. New formalism: theories of digital form

Подпись: Figure 5.46 3 inch = 1 foot scaled study of a system designed to display and organize material samples. Digital design and fabrication by Jeff Welch (2011). Photography courtesy of Jeff Welch, 2011.
. New formalism: theories of digital form

Digital software programs and digital machines have begun to affect our thinking about design. Greg Lynn is an architect and professor at UCLA who uses advanced computer technologies to design complex forms. Making full use of the digital characteristics and properties of the software Maya, Lynn conceived of a chair that resulted from the digital interpolation of several of Michael Thonet’s earlier bentwood chair designs. The idea is more significant than a study in digital representation. It marks a precedent for furniture design in which the capabilities of digital technology have extended beyond the human ability to generate (or comprehend) such innovative complex forms.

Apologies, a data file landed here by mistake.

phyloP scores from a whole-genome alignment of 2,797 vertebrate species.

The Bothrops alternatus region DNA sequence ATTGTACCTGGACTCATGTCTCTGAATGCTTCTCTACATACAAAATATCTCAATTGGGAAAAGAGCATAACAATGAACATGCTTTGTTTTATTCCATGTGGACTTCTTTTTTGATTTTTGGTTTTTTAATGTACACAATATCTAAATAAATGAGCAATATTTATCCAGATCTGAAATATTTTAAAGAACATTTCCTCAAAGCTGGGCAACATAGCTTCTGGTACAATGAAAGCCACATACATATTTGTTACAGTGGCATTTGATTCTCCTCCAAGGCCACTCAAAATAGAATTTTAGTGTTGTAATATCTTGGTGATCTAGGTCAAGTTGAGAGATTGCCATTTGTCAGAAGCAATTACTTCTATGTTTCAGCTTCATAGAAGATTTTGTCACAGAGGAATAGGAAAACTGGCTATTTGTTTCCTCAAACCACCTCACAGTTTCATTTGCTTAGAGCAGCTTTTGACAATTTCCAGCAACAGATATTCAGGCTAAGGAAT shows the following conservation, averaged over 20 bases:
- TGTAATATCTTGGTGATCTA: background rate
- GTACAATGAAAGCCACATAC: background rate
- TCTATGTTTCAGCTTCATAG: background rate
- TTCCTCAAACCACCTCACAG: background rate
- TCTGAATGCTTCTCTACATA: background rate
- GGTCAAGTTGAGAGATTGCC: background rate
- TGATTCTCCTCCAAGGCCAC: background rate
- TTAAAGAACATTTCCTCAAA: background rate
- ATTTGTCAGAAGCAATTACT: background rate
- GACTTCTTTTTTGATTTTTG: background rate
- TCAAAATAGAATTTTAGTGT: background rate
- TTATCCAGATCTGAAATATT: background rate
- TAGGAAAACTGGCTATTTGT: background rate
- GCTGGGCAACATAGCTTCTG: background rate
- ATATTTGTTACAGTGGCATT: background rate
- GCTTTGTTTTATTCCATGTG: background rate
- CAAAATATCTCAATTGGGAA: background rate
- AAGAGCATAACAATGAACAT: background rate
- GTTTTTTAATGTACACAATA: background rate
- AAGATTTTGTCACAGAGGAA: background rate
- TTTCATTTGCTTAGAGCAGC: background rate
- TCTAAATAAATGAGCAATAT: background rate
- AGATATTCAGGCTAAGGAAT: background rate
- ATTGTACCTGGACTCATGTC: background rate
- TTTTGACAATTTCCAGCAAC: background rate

Digital technology is becoming more than just a tool in the design process. In some situ­ations, it has become the vehicle and the means of generating form. In the School of Architecture and Interior Design at the University of Cincinnati, graduate student Jeff Welch used digital media and digital fabrication technology to design and fabricate a series of working prototypes leading toward a system that could contain, display, and organize mate­rial samples for the school’s material library (Figure 5.46). The design process, becoming ever more a standard, required computer numeric controlled (CNC) mill production. To express

. New formalism: theories of digital form

Figure 5.47 A necessary first step in digital fabrication is to create a one-to-one scale template indicating the parameters of the material and the layout of the pieces to be milled. Digital file (welch_parts_layout) by Brian Ringley and Jeff Welch, 2011.